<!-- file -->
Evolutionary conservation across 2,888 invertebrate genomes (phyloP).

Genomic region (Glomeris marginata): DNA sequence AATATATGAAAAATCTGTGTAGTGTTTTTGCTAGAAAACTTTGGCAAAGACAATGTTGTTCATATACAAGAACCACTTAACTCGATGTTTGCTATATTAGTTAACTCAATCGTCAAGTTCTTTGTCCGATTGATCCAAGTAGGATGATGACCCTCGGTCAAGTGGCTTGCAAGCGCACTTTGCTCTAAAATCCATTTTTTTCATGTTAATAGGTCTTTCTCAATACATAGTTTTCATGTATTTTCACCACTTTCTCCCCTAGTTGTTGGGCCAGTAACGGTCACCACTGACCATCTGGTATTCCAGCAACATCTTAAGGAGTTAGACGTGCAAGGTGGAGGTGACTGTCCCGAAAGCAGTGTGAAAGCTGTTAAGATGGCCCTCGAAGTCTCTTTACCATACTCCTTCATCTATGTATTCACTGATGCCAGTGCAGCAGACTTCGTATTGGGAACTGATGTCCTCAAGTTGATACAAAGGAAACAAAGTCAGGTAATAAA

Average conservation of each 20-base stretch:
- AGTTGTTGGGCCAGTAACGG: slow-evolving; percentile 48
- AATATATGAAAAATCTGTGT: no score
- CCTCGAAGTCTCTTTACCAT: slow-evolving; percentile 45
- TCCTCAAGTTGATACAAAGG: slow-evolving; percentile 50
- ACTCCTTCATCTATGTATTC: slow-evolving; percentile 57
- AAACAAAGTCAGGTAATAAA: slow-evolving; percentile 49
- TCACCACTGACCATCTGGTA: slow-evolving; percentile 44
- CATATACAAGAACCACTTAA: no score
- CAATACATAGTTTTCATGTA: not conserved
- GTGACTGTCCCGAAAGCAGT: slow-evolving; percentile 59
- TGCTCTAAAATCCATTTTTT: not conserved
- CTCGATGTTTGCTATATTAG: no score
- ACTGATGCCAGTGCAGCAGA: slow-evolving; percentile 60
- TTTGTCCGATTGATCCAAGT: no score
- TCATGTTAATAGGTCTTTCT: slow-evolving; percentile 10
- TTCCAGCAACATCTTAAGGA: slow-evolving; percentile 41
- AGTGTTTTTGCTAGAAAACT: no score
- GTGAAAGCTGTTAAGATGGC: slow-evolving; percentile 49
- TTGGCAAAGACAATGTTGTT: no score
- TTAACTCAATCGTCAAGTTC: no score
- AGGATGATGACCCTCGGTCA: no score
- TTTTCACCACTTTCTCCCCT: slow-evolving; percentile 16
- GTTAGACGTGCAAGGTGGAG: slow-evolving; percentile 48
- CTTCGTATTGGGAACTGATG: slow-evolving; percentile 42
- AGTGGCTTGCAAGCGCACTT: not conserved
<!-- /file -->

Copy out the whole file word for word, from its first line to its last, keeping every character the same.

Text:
Evolutionary conservation across 2,888 invertebrate genomes (phyloP).

Genomic region (Glomeris marginata): DNA sequence AATATATGAAAAATCTGTGTAGTGTTTTTGCTAGAAAACTTTGGCAAAGACAATGTTGTTCATATACAAGAACCACTTAACTCGATGTTTGCTATATTAGTTAACTCAATCGTCAAGTTCTTTGTCCGATTGATCCAAGTAGGATGATGACCCTCGGTCAAGTGGCTTGCAAGCGCACTTTGCTCTAAAATCCATTTTTTTCATGTTAATAGGTCTTTCTCAATACATAGTTTTCATGTATTTTCACCACTTTCTCCCCTAGTTGTTGGGCCAGTAACGGTCACCACTGACCATCTGGTATTCCAGCAACATCTTAAGGAGTTAGACGTGCAAGGTGGAGGTGACTGTCCCGAAAGCAGTGTGAAAGCTGTTAAGATGGCCCTCGAAGTCTCTTTACCATACTCCTTCATCTATGTATTCACTGATGCCAGTGCAGCAGACTTCGTATTGGGAACTGATGTCCTCAAGTTGATACAAAGGAAACAAAGTCAGGTAATAAA

Average conservation of each 20-base stretch:
- AGTTGTTGGGCCAGTAACGG: slow-evolving; percentile 48
- AATATATGAAAAATCTGTGT: no score
- CCTCGAAGTCTCTTTACCAT: slow-evolving; percentile 45
- TCCTCAAGTTGATACAAAGG: slow-evolving; percentile 50
- ACTCCTTCATCTATGTATTC: slow-evolving; percentile 57
- AAACAAAGTCAGGTAATAAA: slow-evolving; percentile 49
- TCACCACTGACCATCTGGTA: slow-evolving; percentile 44
- CATATACAAGAACCACTTAA: no score
- CAATACATAGTTTTCATGTA: not conserved
- GTGACTGTCCCGAAAGCAGT: slow-evolving; percentile 59
- TGCTCTAAAATCCATTTTTT: not conserved
- CTCGATGTTTGCTATATTAG: no score
- ACTGATGCCAGTGCAGCAGA: slow-evolving; percentile 60
- TTTGTCCGATTGATCCAAGT: no score
- TCATGTTAATAGGTCTTTCT: slow-evolving; percentile 10
- TTCCAGCAACATCTTAAGGA: slow-evolving; percentile 41
- AGTGTTTTTGCTAGAAAACT: no score
- GTGAAAGCTGTTAAGATGGC: slow-evolving; percentile 49
- TTGGCAAAGACAATGTTGTT: no score
- TTAACTCAATCGTCAAGTTC: no score
- AGGATGATGACCCTCGGTCA: no score
- TTTTCACCACTTTCTCCCCT: slow-evolving; percentile 16
- GTTAGACGTGCAAGGTGGAG: slow-evolving; percentile 48
- CTTCGTATTGGGAACTGATG: slow-evolving; percentile 42
- AGTGGCTTGCAAGCGCACTT: not conserved